As you move through the holiday season, try to stay aware of this tendency, and keep asking yourself if you’re doing what you need to be doing for you. Beware of over-committing to parties or other holiday activities? It’s okay to say “no”. You have that right. If you don’t honor and take care of your needs, you will turn to “food band-aides” instead.
3. Anybody whose opinion matters knows that character counts more than body fat ratio.
Would you rather be stuck on a desert island with a kind, loving woman who cared about your feelings, was considerate of your needs, and cooperated in your mutual survival (but was fat), or a selfish, dishonest, nasty woman who tried to grab all the island’s resources for herself (but was slim)? Which is a more important factor in a person’s value – character or appearance?
I think most people would say that character is much more importan than appearance. So what does it say about a person if he doesn’t “get” something so basic, and denigrates another human being on sight because she carries some extra weight? Is this a person whose judgement and values you respect? No? Then why do you care what he thinks?
4. How you feel on the inside affects your attractiveness more than physical measurements.
People who feel good about themselves and comfortable in their own skin radiate a confidence and ease of manner that makes them attractive to others and delightful to be around. They smile when they meet someone because they are thinking more about putting the other person at ease than how he or she is reacting to them. When people are comfortable and at ease, their body language body language conveys this, and causes others to feel the same way – comfortable with them. People like people who like themselves, and feel comfortable with themselves.
If you wear clothes that you aren’t comfortable wearing – that chafe or bind or are in styles you don’t like – you will be thinking about yourself and your clothes rather than the people around you, and that will make you less attractive, no matter what the clothes look like!
Something to Try…
During the December holiday season, you need to be especially vigilant about slipping into bad, old ways of thinking. Even if you’ve been practicing Normal Eating for a year and are doing well, the pressures of the holiday season can push you into a regression. Here are some things you can do to resist the pressure:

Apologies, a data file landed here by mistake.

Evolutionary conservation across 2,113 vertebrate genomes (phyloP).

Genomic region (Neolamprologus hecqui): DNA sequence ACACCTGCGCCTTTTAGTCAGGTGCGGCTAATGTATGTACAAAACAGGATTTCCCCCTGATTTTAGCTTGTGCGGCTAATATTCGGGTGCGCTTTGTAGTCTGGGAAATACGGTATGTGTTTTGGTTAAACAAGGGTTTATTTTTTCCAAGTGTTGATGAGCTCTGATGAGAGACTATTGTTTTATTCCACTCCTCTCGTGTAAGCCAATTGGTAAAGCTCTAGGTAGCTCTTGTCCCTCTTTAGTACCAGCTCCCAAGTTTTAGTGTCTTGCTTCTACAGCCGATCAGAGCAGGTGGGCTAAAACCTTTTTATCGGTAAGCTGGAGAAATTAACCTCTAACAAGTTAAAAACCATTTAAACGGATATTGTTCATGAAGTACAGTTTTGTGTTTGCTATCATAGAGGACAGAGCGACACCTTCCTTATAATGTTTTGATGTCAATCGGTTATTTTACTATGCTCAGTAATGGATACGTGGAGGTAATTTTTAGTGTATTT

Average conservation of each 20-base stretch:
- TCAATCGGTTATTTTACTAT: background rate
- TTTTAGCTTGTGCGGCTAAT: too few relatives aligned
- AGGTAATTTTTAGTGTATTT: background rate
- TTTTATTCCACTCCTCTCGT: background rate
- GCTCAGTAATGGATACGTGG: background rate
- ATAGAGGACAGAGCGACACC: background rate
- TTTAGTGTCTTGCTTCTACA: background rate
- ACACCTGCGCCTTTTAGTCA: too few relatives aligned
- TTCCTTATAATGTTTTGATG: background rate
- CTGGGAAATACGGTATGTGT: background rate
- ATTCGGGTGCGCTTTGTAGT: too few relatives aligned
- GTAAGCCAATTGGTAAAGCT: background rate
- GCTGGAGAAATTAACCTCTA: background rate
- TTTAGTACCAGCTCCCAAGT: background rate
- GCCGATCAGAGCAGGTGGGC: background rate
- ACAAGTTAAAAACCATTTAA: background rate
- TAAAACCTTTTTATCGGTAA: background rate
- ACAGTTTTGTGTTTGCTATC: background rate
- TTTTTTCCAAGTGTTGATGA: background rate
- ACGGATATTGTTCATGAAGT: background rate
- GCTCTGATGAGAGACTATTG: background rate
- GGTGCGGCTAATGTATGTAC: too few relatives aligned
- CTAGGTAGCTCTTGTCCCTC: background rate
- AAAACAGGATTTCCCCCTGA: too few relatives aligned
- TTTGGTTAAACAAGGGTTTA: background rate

1. If you have nothing to wear that fits because you gained weight and didn’t want to buy clothes when you were fat, go buy clothes! No matter what your size, you will look worlds better in well-cut, well-fitting clothes. The best prevention against compulsive eating is to do things that make you feel good about yourself, and buying nice clothes will make you feel good about yourself.
2. Choose clothes that are comfortable and attractive by your own standards, not someone else’s standards. When making selections, ask yourself these questions:
- Is this outfit comfortable to wear? Does it bind, slip, or do anything else annoying? Does the material chafe? Is any part of my body uncomfortable? Is it loose enough at the waistband that I can enjoy holiday treats without being miserably uncomfortable?
- Does this outfit feel like “me”? Does it reflect my sense of who I am as a person? Is it something I like and feel comfortable wearing (versus something I think someone else would like but I hate)?
If the answer to either of these questions is “no”, then look for something else to wear!
3. Don’t over-commit yourself. When thinking about adding an event or commitment to your holiday calendar, ask yourself this:
- If I take this on, will I still have time to take care of “me” – get the breaks, rest, and relaxation I need to be a sane and happy person, a gracious host, and a pleasant guest?
If not, say no! You have the right to do this. It is a fundamental right of every human being to take care of his or her own needs. In fact, it’s more than a right – it’s your most sacred responsibility. You honor the gift of life by enjoying it! You won’t have much fun if your basic needs aren’t met. And no one wants to be around a stressed out grouch, anyway.
4. Focus on how you feel about you, not how others feel about you. If you know you’re okay, then you’ll view rude, invasive comments from others about how you look or how much you weigh as a reflection of their boorishness and insensitivity, not your value as a person. Don’t take in someone else’s judgement of your value as a human being – especially if you don’t respect that person’s values or manners. Your opinion of yourself is the one that matters most.
Thoughts? Comments? I’d love to hear them.
This article was first published in the December 2005 newsletter.